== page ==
Administration of 25 mg/kg uranyl nitrate (UN) to rats leads to a brief period of polyuria followed by progressive oliguria with death at 5 days. Factors that determine glomerular filtration rate (GFR) were examined in control Munich-Wistar rats (n equals 16) and 2 h after either 15 mg/kg (n equals 8) or 25 mg/kg (n equals 7) of UN (i.v.) utilizing direct measurements of hydrostatic and oncotic pressures and plasma flow. Total kidney GFR was reduced to 47% of control in the low dose group and to 21% in the high dose group. The simultaneous nephron filtration rate (sngfr) was 28.6 plus or minus 0.8 nl/min/g kidney wt in control, 29.1 plus or minus 1.0 in the low dose group, and 18.1 plus or minus 1.2 (P less than 0.001) in the higher dose group. This disparity in UN effect upon GFR and sngfr was due to tubular back-diffusion of solute through damaged epithelia beyond the early proximal tubule as demonstrated by microinjection of inulin and mannitol in the proximal tubule. Inulin "leak" persisted at 6 h after UN when tubular pressure had returned to normal. Comparison of sngfr measured in early vs. late proximal tubule revealed no difference after high dose UN, suggesting no significant leak of inulin from the early proximal tubule, and that the decreased sngfr was due to primary reductions in ultrafiltration. Nephron plasma flow was equal to control at both doses of UN. Also directly measured hydrostatic pressure gradient across the glomerular capillary was not changed. The effective filtration pressure achieved equilibrium in control of animals but became significantly positive at the efferent end of the capillary at both doses of UN and increased. Total glomerular permeability (LpA) was progressively reduced from control (0.089 plus or minus 0.005 nl/s/g kidney wt/mm Hg) at low dose UN (0.047 plus or minus 0.013) and high dose 0.024 plus or minus 0.003 nl/s/g kidney wt/mm Hg). Therefore UN decreases GFR by two mechanisms: (1) tubular damage leading to back-diffusion of solutes and (b) a primary reduction in sngfr due to reduced LpA.  (+info)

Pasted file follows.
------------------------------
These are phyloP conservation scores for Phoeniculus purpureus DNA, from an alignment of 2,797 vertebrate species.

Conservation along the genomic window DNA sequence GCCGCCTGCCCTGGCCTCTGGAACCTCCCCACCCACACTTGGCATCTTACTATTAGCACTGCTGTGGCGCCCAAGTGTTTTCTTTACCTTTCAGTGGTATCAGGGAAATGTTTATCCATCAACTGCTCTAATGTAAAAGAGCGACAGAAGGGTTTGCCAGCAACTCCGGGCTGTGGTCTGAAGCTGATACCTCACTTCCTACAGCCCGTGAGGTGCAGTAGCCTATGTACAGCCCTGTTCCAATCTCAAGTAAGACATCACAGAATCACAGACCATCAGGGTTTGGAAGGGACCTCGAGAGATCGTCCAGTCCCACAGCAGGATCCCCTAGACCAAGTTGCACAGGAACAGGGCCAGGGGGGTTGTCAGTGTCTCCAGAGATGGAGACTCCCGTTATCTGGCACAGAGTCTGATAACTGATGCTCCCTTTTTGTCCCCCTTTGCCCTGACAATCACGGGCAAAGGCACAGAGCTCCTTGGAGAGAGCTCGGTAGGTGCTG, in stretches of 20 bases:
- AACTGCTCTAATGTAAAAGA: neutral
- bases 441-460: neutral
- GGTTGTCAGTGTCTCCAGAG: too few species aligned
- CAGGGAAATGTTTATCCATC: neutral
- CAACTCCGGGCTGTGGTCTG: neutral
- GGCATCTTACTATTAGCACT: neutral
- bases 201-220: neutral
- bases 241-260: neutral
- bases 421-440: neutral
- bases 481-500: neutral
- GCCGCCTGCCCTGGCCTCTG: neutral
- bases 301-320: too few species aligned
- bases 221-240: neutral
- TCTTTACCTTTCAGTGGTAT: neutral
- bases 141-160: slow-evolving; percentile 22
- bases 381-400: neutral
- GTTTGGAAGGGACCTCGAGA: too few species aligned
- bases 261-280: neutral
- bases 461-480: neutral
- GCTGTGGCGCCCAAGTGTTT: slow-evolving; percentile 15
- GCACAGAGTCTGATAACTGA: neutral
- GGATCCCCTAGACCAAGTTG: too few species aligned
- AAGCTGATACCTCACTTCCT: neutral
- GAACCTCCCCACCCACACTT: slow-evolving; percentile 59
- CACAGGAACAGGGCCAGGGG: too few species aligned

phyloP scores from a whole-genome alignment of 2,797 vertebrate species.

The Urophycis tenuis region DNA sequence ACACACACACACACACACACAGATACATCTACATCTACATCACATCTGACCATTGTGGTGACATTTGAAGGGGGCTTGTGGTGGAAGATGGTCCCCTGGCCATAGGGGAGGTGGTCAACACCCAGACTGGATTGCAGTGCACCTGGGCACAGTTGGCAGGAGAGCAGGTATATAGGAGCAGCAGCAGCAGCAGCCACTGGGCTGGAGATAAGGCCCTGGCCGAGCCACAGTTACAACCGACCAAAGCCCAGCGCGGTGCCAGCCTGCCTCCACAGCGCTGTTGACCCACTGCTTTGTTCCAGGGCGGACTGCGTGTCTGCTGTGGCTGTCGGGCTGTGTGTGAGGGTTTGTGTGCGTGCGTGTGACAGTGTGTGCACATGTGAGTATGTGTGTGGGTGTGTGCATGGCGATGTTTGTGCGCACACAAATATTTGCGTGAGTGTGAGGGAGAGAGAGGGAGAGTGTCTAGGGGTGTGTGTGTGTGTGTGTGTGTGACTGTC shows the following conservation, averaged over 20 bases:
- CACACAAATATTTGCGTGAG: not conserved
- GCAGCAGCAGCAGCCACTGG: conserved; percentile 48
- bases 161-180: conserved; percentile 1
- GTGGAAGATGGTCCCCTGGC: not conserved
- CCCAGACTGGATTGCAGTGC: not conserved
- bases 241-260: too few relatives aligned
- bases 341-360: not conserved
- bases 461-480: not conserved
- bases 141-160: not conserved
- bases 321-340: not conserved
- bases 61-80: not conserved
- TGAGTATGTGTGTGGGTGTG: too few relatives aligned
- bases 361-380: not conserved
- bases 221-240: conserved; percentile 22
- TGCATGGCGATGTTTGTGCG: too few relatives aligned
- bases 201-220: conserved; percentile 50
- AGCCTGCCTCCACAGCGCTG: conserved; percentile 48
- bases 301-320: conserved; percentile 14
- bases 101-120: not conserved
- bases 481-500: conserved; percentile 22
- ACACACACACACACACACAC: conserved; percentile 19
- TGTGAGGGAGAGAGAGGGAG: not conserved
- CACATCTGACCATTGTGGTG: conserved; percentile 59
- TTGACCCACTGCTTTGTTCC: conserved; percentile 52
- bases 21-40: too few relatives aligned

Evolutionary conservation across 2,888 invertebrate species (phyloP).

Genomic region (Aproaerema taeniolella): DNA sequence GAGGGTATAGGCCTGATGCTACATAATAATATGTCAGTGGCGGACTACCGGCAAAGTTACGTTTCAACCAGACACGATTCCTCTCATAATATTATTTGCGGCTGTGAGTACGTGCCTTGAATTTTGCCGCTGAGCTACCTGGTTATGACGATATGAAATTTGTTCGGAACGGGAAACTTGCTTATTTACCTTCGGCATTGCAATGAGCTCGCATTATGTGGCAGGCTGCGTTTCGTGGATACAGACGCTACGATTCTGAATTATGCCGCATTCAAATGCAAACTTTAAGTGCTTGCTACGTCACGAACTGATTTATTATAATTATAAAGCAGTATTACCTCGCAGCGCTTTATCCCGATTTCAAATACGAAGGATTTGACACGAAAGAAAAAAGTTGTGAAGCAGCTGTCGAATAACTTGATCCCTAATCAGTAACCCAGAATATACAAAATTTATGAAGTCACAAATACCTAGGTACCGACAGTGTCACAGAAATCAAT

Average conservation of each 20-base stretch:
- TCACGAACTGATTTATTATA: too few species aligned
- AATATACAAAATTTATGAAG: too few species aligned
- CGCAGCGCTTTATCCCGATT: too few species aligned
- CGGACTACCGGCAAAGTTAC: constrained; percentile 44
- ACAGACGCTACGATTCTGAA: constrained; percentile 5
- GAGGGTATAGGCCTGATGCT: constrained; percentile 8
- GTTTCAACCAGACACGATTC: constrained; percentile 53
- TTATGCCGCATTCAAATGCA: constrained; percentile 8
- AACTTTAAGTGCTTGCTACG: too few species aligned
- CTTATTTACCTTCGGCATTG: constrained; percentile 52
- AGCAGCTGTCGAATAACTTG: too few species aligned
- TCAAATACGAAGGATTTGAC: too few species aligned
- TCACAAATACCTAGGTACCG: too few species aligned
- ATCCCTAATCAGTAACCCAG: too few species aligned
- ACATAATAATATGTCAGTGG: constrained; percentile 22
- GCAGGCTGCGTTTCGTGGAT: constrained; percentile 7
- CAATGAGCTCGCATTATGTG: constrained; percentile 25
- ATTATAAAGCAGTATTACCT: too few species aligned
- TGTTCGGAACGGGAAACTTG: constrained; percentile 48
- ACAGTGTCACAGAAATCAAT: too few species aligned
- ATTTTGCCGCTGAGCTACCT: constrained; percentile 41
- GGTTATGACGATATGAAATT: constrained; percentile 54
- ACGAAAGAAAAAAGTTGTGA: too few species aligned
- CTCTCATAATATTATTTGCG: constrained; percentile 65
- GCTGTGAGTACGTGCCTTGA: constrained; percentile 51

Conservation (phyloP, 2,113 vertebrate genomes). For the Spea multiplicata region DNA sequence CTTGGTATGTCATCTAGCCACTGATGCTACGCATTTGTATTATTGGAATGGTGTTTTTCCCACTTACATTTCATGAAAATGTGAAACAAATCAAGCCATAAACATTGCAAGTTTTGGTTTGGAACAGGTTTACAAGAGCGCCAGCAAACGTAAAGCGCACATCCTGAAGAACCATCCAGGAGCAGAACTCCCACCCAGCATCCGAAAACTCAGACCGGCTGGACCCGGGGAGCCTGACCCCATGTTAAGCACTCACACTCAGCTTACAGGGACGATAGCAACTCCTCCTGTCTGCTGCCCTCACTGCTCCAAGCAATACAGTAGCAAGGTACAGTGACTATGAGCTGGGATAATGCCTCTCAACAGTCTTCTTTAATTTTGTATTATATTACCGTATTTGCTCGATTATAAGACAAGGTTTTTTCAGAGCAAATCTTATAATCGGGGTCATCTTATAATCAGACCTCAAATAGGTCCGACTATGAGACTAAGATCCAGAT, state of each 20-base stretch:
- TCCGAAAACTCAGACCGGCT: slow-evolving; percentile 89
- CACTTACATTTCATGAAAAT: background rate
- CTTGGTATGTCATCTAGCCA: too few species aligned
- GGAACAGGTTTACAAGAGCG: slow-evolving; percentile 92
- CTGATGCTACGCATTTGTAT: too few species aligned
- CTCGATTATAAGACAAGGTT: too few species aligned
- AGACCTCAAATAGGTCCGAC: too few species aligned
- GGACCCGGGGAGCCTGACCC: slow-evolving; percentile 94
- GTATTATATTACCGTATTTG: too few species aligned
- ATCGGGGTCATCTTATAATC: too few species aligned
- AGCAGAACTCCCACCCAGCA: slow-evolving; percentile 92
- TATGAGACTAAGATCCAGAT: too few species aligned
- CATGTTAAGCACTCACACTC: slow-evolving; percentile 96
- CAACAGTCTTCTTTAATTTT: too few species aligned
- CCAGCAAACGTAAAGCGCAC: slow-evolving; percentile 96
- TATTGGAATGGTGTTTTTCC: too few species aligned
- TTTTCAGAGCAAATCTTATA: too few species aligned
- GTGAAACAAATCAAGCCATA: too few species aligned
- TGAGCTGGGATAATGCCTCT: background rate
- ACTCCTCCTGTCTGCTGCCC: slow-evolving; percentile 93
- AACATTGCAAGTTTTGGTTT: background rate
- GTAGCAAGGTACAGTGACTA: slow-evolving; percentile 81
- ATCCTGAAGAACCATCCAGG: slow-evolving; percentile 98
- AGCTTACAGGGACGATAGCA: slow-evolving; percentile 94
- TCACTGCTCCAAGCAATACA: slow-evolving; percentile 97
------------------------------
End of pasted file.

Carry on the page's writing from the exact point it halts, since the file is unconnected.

The protective effect of taurine against gentamicin-induced acute tubular necrosis in rats. (8/160)

BACKGROUND: Taurine, which is the major intracellular free beta-amino acid, is known to be an endogenous antioxidant and a membrane-stabilizing agent. In this study, we wished to know whether taurine altered the concentration of gentamicin in kidney tissue and could protect against gentamicin-induced acute proximal tubular injury. METHODS: Wistar albino rats of both sexes were assigned to three groups, which all received one of the following daily intraperitoneal injections for 8 days: (i) 0.9% sodium chloride (NaCl) alone at the same volume as gentamicin treated rats (group C; n=8); (ii) 100 mg/kg/day gentamicin alone (group G; n=8, four male, four female); or (iii) 100 mg/kg/day gentamicin plus 7.5 ml/kg/day taurine (group G+T; n=9, five male, four female). Urine was collected for 24 h for the determination of urine volume and creatinine. Intracardiac blood was collected for blood urea nitrogen (BUN) and serum creatinine determination. The kidneys were removed, weighed, and the left kidneys were subjected to biochemical analysis for the determination of thiobarbituric acid-reactive substance (TBARS) and lactate levels, and glutathione peroxidase (Gpx) and superoxide dismutase (SOD) activities. The right kidneys were divided vertically in half. The upper halves were used for histopathological examination, by light and electron microscopy. The lower halves were used to detect the gentamicin concentration within the kidney tissue, by high-performance liquid chromatography (HPLC). Changes in body weight and normalized kidney weight were recorded. RESULTS: Taurine treatment reduced gentamicin-induced increases in serum creatinine, 24 h urine volume, BUN and tissue lactate and TBARS levels (0.57+/-0.02 vs 1.06+/-0.08 mg/dl, P<0.001; 9.00+/-1.46 vs 20.9+/-2.73 ml, P<0.001; 25.3+/-1.87 vs 54.1+/-6.99 mg/dl, P<0. 001; 2.56+/-0.10 vs 3.44+/-0.08 micromol/g wet tissue, P<0.001; and 66.4+/-3.41 vs 79.5+/-5.07 nmol/g wet tissue, P>0.05, respectively). Taurine reduced the accumulation of gentamicin within the kidney tissue (233+/-29 vs 494+/-93 microg/g wet tissue, P<0.05). Taurine treatment also prevented body weight loss due to gentamicin administration (17.8+/-1.64 vs -10.0+/-7.08 g, P<0.01) and normalized reduced Gpx and SOD activities (3.46+/-0.16 vs 2.37+/-0. 15 U/g wet tissue, P<0.01; and 15577+/-377 vs 12662+/-577 U/g wet tissue, P<0.01, respectively). Light microscopic examination of the renal tissues from gentamicin-treated rats revealed severe histopathological changes, whereas specimens obtained from taurine-treated rats revealed only mild changes. This finding was supported by electron microscopic examination. CONCLUSIONS: Our observations suggest that taurine treatment attenuates the accumulation of gentamicin within kidney tissue and counteracts the deleterious effect of gentamicin on renal tubular function. They may have potentially important clinical implications.  (+info)